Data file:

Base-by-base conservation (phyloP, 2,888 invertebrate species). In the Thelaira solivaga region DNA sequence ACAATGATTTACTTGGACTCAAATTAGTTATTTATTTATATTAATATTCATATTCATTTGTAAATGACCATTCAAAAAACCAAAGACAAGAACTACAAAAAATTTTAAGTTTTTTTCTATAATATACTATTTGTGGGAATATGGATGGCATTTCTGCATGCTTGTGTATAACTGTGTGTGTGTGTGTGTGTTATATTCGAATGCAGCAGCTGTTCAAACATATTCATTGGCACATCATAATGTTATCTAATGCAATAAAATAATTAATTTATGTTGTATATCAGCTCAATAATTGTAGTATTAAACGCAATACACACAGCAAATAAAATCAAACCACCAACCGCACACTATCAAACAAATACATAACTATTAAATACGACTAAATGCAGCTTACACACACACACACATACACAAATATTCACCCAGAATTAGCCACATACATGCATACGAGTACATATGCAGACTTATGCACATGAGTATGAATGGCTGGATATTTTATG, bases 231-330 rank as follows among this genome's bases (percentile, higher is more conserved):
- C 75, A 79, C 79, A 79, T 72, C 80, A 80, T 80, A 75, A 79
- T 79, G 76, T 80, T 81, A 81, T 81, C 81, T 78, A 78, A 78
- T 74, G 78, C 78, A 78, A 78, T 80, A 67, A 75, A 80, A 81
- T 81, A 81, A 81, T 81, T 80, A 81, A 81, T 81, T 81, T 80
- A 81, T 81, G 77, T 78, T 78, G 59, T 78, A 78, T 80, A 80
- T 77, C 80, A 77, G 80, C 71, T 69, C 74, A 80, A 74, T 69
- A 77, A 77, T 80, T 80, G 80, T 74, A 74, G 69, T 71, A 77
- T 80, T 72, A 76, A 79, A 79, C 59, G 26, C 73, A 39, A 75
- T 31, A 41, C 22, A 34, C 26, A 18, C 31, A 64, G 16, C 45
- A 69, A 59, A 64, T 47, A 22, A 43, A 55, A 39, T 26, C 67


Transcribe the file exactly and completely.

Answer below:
Base-by-base conservation (phyloP, 2,888 invertebrate species). In the Thelaira solivaga region DNA sequence ACAATGATTTACTTGGACTCAAATTAGTTATTTATTTATATTAATATTCATATTCATTTGTAAATGACCATTCAAAAAACCAAAGACAAGAACTACAAAAAATTTTAAGTTTTTTTCTATAATATACTATTTGTGGGAATATGGATGGCATTTCTGCATGCTTGTGTATAACTGTGTGTGTGTGTGTGTGTTATATTCGAATGCAGCAGCTGTTCAAACATATTCATTGGCACATCATAATGTTATCTAATGCAATAAAATAATTAATTTATGTTGTATATCAGCTCAATAATTGTAGTATTAAACGCAATACACACAGCAAATAAAATCAAACCACCAACCGCACACTATCAAACAAATACATAACTATTAAATACGACTAAATGCAGCTTACACACACACACACATACACAAATATTCACCCAGAATTAGCCACATACATGCATACGAGTACATATGCAGACTTATGCACATGAGTATGAATGGCTGGATATTTTATG, bases 231-330 rank as follows among this genome's bases (percentile, higher is more conserved):
- C 75, A 79, C 79, A 79, T 72, C 80, A 80, T 80, A 75, A 79
- T 79, G 76, T 80, T 81, A 81, T 81, C 81, T 78, A 78, A 78
- T 74, G 78, C 78, A 78, A 78, T 80, A 67, A 75, A 80, A 81
- T 81, A 81, A 81, T 81, T 80, A 81, A 81, T 81, T 81, T 80
- A 81, T 81, G 77, T 78, T 78, G 59, T 78, A 78, T 80, A 80
- T 77, C 80, A 77, G 80, C 71, T 69, C 74, A 80, A 74, T 69
- A 77, A 77, T 80, T 80, G 80, T 74, A 74, G 69, T 71, A 77
- T 80, T 72, A 76, A 79, A 79, C 59, G 26, C 73, A 39, A 75
- T 31, A 41, C 22, A 34, C 26, A 18, C 31, A 64, G 16, C 45
- A 69, A 59, A 64, T 47, A 22, A 43, A 55, A 39, T 26, C 67